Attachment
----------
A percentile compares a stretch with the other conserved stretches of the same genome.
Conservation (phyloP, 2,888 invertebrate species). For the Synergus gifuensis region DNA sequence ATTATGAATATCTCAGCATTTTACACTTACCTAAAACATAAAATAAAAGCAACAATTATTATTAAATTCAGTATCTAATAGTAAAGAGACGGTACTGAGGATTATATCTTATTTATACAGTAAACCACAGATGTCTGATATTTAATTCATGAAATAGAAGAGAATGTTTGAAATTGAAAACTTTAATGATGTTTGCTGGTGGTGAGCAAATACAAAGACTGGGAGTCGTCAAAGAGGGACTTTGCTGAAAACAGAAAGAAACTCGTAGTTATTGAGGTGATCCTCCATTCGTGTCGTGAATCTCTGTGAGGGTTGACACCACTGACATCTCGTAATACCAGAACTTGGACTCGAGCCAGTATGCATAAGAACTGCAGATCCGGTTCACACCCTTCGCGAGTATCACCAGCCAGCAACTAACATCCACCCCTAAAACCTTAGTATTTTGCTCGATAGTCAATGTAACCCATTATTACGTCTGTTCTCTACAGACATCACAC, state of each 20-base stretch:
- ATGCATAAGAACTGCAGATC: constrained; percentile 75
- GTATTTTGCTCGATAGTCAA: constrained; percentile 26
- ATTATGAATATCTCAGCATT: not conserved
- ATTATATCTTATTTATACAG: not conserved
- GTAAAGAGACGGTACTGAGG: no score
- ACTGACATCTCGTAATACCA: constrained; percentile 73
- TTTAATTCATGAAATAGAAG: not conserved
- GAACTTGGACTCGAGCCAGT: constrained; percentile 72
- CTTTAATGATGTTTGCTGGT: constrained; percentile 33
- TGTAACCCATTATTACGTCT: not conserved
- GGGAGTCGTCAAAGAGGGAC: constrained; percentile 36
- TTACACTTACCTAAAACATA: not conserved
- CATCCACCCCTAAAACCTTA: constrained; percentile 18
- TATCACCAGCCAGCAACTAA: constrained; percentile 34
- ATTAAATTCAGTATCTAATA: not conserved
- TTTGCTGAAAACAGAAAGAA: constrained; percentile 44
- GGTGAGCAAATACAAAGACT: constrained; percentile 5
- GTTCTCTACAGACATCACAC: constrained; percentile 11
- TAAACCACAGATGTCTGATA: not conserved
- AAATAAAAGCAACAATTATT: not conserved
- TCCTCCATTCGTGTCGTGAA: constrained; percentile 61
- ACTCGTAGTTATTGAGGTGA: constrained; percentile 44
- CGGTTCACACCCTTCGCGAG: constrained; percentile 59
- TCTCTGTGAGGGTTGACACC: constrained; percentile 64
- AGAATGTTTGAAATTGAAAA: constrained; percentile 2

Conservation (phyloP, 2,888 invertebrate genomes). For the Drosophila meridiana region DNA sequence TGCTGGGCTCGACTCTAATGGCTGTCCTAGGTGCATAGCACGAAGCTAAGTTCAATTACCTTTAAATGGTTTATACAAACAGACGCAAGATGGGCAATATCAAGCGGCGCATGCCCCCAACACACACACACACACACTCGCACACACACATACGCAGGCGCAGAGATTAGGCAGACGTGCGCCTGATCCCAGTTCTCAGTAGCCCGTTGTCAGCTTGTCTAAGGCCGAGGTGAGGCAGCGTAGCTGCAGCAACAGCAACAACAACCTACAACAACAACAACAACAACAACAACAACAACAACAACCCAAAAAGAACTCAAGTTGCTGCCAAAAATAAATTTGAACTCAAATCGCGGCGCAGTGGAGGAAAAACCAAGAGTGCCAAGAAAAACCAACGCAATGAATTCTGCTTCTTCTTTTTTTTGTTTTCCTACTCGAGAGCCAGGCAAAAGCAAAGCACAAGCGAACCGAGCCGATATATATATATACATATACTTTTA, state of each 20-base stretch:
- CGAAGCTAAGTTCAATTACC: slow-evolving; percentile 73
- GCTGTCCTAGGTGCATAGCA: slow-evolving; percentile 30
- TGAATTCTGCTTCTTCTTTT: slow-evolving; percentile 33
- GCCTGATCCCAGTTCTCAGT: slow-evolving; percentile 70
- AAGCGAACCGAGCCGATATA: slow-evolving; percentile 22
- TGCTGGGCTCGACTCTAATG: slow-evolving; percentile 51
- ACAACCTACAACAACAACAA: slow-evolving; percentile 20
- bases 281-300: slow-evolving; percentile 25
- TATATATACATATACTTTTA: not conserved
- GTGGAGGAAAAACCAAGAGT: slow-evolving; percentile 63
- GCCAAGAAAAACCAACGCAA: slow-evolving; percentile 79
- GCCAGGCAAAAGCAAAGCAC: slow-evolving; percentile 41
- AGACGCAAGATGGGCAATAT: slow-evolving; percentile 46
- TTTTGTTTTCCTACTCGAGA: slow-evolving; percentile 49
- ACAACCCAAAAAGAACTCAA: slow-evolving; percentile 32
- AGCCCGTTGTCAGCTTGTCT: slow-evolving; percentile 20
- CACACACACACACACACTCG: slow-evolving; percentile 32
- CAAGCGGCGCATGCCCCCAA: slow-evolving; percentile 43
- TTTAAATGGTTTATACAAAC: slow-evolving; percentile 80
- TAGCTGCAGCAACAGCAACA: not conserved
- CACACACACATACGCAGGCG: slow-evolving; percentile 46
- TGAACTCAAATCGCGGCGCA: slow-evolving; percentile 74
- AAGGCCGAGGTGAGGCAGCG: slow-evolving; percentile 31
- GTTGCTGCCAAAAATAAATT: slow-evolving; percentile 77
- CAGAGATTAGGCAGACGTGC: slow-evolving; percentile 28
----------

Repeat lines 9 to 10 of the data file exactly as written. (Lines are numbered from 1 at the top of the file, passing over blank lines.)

- TTTAATTCATGAAATAGAAG: not conserved
- GAACTTGGACTCGAGCCAGT: constrained; percentile 72